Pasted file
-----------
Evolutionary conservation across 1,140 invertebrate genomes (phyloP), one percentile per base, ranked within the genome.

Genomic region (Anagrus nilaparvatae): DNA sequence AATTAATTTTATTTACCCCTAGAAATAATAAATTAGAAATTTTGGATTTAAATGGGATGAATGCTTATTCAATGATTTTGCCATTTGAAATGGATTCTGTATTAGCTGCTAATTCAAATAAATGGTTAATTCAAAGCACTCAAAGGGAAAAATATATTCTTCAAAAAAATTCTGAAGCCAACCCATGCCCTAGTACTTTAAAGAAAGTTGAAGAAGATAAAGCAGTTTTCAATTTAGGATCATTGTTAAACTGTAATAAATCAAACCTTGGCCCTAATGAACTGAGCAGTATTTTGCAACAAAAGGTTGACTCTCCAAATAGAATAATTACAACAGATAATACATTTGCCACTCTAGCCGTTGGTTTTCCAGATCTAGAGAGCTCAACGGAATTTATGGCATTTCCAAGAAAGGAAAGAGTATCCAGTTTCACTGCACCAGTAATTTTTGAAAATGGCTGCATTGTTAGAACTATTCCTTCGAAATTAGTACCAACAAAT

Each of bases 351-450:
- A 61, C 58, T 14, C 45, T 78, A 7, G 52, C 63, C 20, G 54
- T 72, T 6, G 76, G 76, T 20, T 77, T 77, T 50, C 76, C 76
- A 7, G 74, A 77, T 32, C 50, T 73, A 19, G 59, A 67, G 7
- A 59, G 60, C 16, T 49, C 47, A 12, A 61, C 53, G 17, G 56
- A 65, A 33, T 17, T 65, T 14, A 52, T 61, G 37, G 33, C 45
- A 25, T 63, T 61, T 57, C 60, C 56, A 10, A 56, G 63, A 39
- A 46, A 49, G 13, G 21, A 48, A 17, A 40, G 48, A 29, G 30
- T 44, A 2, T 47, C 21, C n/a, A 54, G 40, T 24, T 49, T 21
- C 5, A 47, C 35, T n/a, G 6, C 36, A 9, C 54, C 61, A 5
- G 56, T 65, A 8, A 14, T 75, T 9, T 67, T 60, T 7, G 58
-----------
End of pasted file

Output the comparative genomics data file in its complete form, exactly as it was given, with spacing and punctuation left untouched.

Evolutionary conservation across 1,140 invertebrate genomes (phyloP), one percentile per base, ranked within the genome.

Genomic region (Anagrus nilaparvatae): DNA sequence AATTAATTTTATTTACCCCTAGAAATAATAAATTAGAAATTTTGGATTTAAATGGGATGAATGCTTATTCAATGATTTTGCCATTTGAAATGGATTCTGTATTAGCTGCTAATTCAAATAAATGGTTAATTCAAAGCACTCAAAGGGAAAAATATATTCTTCAAAAAAATTCTGAAGCCAACCCATGCCCTAGTACTTTAAAGAAAGTTGAAGAAGATAAAGCAGTTTTCAATTTAGGATCATTGTTAAACTGTAATAAATCAAACCTTGGCCCTAATGAACTGAGCAGTATTTTGCAACAAAAGGTTGACTCTCCAAATAGAATAATTACAACAGATAATACATTTGCCACTCTAGCCGTTGGTTTTCCAGATCTAGAGAGCTCAACGGAATTTATGGCATTTCCAAGAAAGGAAAGAGTATCCAGTTTCACTGCACCAGTAATTTTTGAAAATGGCTGCATTGTTAGAACTATTCCTTCGAAATTAGTACCAACAAAT

Each of bases 351-450:
- A 61, C 58, T 14, C 45, T 78, A 7, G 52, C 63, C 20, G 54
- T 72, T 6, G 76, G 76, T 20, T 77, T 77, T 50, C 76, C 76
- A 7, G 74, A 77, T 32, C 50, T 73, A 19, G 59, A 67, G 7
- A 59, G 60, C 16, T 49, C 47, A 12, A 61, C 53, G 17, G 56
- A 65, A 33, T 17, T 65, T 14, A 52, T 61, G 37, G 33, C 45
- A 25, T 63, T 61, T 57, C 60, C 56, A 10, A 56, G 63, A 39
- A 46, A 49, G 13, G 21, A 48, A 17, A 40, G 48, A 29, G 30
- T 44, A 2, T 47, C 21, C n/a, A 54, G 40, T 24, T 49, T 21
- C 5, A 47, C 35, T n/a, G 6, C 36, A 9, C 54, C 61, A 5
- G 56, T 65, A 8, A 14, T 75, T 9, T 67, T 60, T 7, G 58